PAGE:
The economic footprint of federal, state and local governments in Australia – which is 35% of GDP – is revealed in a report today by the Australia Institute’s Centre for Future Work, entitled Raising the bar: how government can use its economic leverage to lift labour standards throughout the economy.
National Secretary Tony Sheldon says this money should be spent on improving standards for working families and that employers should be penalised if they breach rules during government projects and in services. There should be a fair playing field for employers which are good corporate citizens and which respect the community, he adds.
The report reveals the destructive influence on the economy by governments which promote low wage growth through reduced wages and restricted labour rights on publicly-funded work – including using market pressures to drive down wages.
It singles out the Federal Government’s building code implemented through the Australian Building and Construction Commission which prevents unions from seeking to restrict the use of casual, part-time and labour hire work that undermines wages and job security.
“The reach of Government has now been revealed in monetary terms and it is massive. We should harness this power to benefit the entire community instead of rewarding employers which break the rules and game the system,” Sheldon said ahead of the report’s launch at TWU National Council in Adelaide.
“There is something wrong with our system when the ABCC is put in place to ensure companies are shut out of Federal Government contracts, not for stealing workers’ wages, but for allowing union stickers to be displayed, as happened with the construction firm Hutchinson last year. There is also something wrong when the Federal Government spends up to $80 million on flights with overseas airlines like Qatar and Etihad, companies backed by states which violate human rights and ignore labour standards. This money should instead be spent with Australian airlines Virgin and Qantas, boosting local jobs and fair standards,” Sheldon said.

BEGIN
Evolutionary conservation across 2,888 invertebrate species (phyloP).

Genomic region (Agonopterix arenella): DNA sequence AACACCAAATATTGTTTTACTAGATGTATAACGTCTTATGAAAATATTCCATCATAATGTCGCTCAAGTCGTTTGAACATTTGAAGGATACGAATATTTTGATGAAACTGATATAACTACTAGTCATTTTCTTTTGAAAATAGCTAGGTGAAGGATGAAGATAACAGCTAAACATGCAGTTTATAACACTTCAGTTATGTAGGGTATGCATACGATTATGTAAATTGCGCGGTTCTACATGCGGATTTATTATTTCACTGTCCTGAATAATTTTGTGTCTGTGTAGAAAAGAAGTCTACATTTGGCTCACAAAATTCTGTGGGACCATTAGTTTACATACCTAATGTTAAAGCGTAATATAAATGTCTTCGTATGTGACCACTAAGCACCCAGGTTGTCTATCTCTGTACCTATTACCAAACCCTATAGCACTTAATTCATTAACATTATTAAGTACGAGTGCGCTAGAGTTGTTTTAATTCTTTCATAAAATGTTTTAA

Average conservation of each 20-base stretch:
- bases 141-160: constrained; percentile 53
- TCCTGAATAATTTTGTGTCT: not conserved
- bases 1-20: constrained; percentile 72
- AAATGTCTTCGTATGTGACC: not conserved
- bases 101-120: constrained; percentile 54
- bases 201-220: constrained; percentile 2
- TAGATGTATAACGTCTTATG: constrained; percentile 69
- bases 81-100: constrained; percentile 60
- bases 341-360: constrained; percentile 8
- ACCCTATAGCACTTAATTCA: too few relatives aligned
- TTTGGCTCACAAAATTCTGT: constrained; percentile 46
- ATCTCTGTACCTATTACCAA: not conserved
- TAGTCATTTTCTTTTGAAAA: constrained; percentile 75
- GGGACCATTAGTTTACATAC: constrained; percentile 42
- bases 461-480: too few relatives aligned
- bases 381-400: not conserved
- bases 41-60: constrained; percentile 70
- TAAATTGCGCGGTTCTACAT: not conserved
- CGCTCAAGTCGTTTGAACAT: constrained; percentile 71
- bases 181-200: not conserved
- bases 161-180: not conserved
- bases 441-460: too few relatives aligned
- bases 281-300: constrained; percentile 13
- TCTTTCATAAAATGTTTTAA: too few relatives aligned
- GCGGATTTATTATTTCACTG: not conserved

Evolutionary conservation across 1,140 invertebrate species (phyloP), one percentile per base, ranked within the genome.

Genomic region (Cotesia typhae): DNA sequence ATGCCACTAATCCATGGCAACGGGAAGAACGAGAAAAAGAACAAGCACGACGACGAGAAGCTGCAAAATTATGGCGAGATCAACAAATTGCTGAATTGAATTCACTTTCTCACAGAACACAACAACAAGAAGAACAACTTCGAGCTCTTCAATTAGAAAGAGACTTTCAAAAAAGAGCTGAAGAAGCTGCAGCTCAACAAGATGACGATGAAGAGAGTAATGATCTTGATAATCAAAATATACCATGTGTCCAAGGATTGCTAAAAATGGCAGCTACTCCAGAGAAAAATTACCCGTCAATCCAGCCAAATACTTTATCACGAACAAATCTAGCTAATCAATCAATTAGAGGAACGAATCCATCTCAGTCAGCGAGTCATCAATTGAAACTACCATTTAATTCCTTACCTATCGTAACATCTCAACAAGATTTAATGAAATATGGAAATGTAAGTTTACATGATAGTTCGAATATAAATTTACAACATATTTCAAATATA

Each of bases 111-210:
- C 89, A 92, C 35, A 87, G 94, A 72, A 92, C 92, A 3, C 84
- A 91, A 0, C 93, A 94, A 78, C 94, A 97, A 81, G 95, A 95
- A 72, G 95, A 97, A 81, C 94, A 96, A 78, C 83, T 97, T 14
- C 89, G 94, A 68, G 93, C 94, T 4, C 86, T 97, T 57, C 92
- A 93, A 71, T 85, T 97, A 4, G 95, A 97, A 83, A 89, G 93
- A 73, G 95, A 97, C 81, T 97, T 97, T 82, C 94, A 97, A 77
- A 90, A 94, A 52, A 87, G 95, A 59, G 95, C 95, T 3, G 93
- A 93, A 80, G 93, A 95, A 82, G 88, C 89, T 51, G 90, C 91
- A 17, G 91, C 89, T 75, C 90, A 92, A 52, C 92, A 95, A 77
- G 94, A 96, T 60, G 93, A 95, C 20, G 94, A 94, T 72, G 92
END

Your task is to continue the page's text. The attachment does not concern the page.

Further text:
“We should attach strict rules to this spending and hold employers to account which wilfully undermine labour standards and wages. The government must have the power to terminate contracts when, for example, wage theft or safety standards are breached during public projects. A ‘three strikes and you’re out’ clause would concentrate the minds of companies which persistently break the law, safe in the knowledge that there is no real come back,” he said.
Dr Jim Stanford, director of the Centre for Future work and author of the report said: “The report shows that governments can and should use their immense leverage to lift standards, restore wage growth and enhance the quality of work. This will have a positive knock-on effect on the broader economy.”
The TWU supports recommendations in the report, such as the calling for “pre-qualification” of bidder of contracts, whereby companies must document their ability to carry out the work and their adherence to labour standards. Companies which violate the standards would lose their “pre-qualification” status and be precluded from bidding on future projects.
In addition to recommendations proposed in the Centre for Future Work report, the TWU is also calling for several other measures to help ensure that government spending leads to higher labour standards, not lower:
- Increased fines for employers which breach labour standards during public projects
- Lead contractors to be held to account for any breaches found in a government supply chain
- The right for employees to bargain across a supply chain
- Companies on public projects to provide training and facilitate union inductions.
- Ensuring quality community services through longer-term contracts and the employment of permanent staff
- The setting up of a Procurement Board to monitor and enforce rules, which should sit in the Department of Premier and Cabinet or Department of the Prime Minister so that it has the authority it requires.